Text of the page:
Well there you go…

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Due to pernicious comment spam I’ve turned off my comments for a while. But, I’m happy to post the occasional comment if it bears on a topic. I asked if one of my liberal leaning friends could explain to me the logic of Democrat “leaders” calling for a quick return of our troops.

From Zippy the Fish:

I think I’d qualify as one of your liberal leaning friends, but I have NEVER been eager to rush the troops home from Iraq. As ill-considered as I believe the Iraq war to have been, I believe it would be worse, immoral even, to leave without finishing the job. If we consider a situation bad enough to warrant our military involvement, we had better realize that we are morally obligated to stay with it until things are better than we found them. In short, if we’re going to ‘blow s*** up’, we’d better be prepared to rebuild it better than it was. Otherwise, all our lofty talk is just hot air, a vast glowing sign of our hypocrisy. And whoever says different can kiss my ass. 🙂

Indeed. He may come from Pennsylvania Dutch stock… but he’s obviously a little feisty. Curiously, he and I agree on most every issue… it’s only the particular people we disagree on. And the answer seems to indicate that the Democrats not only won’t be influencing Bush’s decision making, they are likely going to go far in alienating their own constituents. And that’s a bad thing. Because by exhausting their opposition in such partisan ways they will have no stock to use their influence on topics that count. The people who put their hope in their leadership will simply have to wait yet longer.

It is simply not good tactics to meet a stronger, more focused, better armed enemy head to head on a flat plain. The Democrats in their uproar seem to be baited at every opportunity and cannot see any strategy which would better focus the choice of battles. Boxer seems like Boudica fighting the Romans at the Midlands while Kennedy is leading a political Pickett’s Charge. The country will be worse for their misguided rhetorical waste.

Rice/Lieberman in ’08!

Abba Andrew

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Some day around 1996 Wheaton had a chapel service which sticks in my mind. I am not one to hero worship and don’t find the cult of celebrity appealing whatsoever. My tendency is to critique leaders not bow before them.

However, on that day, for whatever reason, as I sat listening to the speaker about fifteen rows from the stage, I got the strongest sense in the depths of my soul that before me was a man whose shoes I was unworthy to untie.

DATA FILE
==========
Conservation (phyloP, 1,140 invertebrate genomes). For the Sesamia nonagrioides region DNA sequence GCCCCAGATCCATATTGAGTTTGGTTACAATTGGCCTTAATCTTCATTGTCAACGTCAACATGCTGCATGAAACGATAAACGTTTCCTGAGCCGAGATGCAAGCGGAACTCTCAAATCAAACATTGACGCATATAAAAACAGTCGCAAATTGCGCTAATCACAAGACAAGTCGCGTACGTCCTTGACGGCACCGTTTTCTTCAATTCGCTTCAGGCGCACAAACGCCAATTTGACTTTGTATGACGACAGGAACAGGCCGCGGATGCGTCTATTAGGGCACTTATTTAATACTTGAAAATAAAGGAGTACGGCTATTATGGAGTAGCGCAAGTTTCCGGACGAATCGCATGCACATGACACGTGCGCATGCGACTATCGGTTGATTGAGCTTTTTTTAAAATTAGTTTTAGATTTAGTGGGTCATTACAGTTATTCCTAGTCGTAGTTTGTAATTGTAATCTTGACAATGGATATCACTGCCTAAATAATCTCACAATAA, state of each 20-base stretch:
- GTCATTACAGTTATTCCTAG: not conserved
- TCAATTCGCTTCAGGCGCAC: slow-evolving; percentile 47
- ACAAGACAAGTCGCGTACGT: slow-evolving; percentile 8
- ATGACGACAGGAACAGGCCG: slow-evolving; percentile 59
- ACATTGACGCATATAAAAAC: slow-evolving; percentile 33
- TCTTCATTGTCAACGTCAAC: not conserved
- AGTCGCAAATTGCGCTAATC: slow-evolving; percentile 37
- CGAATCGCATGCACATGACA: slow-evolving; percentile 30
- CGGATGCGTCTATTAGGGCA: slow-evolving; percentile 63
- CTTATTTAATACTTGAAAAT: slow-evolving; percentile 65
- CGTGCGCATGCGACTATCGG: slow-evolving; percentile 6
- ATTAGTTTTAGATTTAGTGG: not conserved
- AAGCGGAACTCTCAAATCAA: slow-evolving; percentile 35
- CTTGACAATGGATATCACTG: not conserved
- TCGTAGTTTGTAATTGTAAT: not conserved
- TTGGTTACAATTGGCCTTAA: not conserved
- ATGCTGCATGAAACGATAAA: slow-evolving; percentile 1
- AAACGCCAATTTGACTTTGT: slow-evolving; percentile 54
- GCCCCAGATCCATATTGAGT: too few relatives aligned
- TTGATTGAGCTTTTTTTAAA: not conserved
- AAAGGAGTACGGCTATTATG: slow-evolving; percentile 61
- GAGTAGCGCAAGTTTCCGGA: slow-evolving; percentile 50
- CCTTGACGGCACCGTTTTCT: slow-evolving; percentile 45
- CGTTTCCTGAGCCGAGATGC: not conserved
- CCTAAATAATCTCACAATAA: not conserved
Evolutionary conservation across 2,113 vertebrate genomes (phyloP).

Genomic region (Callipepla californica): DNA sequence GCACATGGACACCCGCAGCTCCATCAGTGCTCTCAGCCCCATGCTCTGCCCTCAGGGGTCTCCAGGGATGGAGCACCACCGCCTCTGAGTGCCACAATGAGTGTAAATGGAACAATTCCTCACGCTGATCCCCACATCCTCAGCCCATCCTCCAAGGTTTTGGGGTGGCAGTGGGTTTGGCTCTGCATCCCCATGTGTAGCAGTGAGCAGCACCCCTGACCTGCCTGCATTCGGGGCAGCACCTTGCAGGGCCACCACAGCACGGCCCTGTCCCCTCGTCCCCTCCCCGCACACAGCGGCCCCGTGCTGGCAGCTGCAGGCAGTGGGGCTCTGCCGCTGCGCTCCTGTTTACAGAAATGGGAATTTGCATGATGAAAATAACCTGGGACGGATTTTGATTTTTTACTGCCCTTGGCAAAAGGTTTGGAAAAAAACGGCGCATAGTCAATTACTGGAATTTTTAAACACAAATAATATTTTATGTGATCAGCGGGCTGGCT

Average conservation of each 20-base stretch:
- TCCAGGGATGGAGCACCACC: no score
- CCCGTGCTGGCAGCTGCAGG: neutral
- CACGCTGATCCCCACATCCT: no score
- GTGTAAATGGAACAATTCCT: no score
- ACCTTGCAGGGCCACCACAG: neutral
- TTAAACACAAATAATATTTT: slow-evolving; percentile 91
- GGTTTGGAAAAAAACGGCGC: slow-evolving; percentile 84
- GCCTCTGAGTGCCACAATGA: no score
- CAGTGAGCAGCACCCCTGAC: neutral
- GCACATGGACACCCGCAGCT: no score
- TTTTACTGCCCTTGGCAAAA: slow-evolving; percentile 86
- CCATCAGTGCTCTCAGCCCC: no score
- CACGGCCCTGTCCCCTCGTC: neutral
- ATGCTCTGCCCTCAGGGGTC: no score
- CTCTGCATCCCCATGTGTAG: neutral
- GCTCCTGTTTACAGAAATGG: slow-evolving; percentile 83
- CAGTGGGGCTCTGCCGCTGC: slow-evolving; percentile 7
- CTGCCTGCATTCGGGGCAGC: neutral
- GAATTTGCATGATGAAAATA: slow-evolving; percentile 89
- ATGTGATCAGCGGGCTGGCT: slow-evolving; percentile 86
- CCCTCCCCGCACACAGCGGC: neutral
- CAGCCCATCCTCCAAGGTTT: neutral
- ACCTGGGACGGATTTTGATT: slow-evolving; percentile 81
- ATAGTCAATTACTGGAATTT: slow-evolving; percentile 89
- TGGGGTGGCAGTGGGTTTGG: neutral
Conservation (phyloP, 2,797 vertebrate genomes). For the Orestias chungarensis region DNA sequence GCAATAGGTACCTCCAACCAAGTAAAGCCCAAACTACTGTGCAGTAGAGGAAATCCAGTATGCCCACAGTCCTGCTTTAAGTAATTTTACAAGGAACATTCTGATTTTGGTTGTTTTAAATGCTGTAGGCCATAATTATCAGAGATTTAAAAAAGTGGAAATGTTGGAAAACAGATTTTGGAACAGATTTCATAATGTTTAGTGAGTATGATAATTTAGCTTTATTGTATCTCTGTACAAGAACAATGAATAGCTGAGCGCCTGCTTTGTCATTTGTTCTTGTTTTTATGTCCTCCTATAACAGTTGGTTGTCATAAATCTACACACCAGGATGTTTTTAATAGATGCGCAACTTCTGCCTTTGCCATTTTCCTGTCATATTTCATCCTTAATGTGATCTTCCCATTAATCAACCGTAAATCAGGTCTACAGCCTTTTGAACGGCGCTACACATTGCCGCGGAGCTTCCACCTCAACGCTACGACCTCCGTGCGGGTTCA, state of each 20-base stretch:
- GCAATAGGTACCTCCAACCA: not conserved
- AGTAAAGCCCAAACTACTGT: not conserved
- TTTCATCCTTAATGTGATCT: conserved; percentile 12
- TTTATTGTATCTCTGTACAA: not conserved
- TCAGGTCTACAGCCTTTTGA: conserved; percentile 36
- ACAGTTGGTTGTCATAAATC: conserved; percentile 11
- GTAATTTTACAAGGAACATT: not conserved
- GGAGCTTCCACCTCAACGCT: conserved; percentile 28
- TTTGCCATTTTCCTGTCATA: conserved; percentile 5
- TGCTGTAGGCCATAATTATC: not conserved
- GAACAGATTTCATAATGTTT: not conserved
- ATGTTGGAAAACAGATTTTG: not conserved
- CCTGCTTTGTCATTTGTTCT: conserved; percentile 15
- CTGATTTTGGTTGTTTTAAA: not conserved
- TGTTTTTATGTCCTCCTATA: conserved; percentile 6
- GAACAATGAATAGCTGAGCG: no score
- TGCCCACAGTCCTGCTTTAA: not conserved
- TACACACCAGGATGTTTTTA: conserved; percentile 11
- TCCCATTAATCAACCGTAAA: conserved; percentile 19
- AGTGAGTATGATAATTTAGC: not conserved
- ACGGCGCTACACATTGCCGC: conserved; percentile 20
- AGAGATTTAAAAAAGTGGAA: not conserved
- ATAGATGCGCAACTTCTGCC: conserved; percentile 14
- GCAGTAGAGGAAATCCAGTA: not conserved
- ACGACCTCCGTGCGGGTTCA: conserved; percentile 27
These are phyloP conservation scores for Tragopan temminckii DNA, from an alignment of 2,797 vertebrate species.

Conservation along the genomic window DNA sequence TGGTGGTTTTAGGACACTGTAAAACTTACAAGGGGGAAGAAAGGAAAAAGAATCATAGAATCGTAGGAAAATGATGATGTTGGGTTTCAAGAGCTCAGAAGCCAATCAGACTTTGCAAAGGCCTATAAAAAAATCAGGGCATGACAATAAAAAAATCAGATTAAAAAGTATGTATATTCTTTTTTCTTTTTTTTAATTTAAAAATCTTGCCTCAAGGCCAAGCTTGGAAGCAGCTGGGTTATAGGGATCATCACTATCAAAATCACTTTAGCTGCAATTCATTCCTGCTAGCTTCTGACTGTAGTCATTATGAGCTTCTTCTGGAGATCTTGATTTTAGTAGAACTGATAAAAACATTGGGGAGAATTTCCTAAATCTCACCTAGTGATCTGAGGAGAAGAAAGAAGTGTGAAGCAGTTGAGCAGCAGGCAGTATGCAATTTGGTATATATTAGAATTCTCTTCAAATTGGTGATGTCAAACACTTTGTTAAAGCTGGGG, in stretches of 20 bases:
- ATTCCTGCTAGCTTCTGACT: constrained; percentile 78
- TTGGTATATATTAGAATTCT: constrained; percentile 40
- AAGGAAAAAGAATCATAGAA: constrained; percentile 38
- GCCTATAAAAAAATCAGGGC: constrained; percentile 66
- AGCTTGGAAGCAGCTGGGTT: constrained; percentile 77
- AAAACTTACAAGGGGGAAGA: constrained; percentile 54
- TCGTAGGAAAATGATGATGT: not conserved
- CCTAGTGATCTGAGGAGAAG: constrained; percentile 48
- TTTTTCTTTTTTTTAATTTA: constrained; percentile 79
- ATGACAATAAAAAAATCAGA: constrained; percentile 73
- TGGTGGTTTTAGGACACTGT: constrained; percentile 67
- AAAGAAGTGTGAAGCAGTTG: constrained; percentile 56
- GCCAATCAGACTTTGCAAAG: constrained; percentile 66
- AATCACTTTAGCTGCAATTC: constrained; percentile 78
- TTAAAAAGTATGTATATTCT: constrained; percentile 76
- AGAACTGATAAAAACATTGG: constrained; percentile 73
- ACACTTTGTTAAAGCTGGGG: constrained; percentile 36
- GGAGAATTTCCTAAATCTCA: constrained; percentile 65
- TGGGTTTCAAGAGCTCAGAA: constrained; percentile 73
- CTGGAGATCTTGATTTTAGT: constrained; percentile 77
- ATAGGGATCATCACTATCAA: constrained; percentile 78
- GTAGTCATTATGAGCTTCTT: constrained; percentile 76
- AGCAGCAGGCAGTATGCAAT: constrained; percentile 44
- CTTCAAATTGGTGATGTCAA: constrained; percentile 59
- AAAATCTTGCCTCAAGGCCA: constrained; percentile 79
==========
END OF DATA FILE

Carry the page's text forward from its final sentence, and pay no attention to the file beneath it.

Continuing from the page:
He was discussing his work in Muslim countries at that point. Christianity Today has an interview with Brother Andrew discussing the same ministry.

Recently I was going again to see the Hamas in Gaza, and one of our leaders said, “Well, Andrew, are you now going to tell them that they have to believe in the Trinity?” I said, “The only thing I can say to you is, you’ll never evangelize Muslims because we’re not going there to force a doctrinal point down their throat. We’re going there to exhibit the love and compassion of Jesus—put our arms around people that are lost, totally lost, living in darkness. We’re going to bring a little light and then encourage the church that is still there to be the light—to be the church and function as such.” We should have that boldness to go to them and say, “What you seek”—I don’t say what you miss, but that’s what I think—”what you seek, I have.”

How can they ever love my Savior if they cannot first love me?

As Ignatius might say, this is a man and a Christian. Even reading his words brings back the resonance of that day years ago, for he is still a man whose shoes I am unworthy to untie, and can only pray to be even a small measure of the same kind of Christian.

It is not necessarily his work… it is his obedience filled with confident faith. That is something worthy to honor and emulate.


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Time magazine has a cover story noting the twenty five most influential evangelicals in the nation.

All in all a very fair article. My quibbles have to do with some of the people who I wish weren’t quite as influential. The coverage is quite good.

I especially approve that they chose Mark Noll. Yes, he’s brilliant and prolific, willing to speak on the hard issues while continuing very solid academic pursuits. These are all well and good. I like him because he is a very, very good teacher. Not often are the brilliant academics also profoundly good pedagogues. Mark Noll is both. He may not have started my love for Church History (that honor goes to J. Julius Scott), but he certainly helped stir the fire.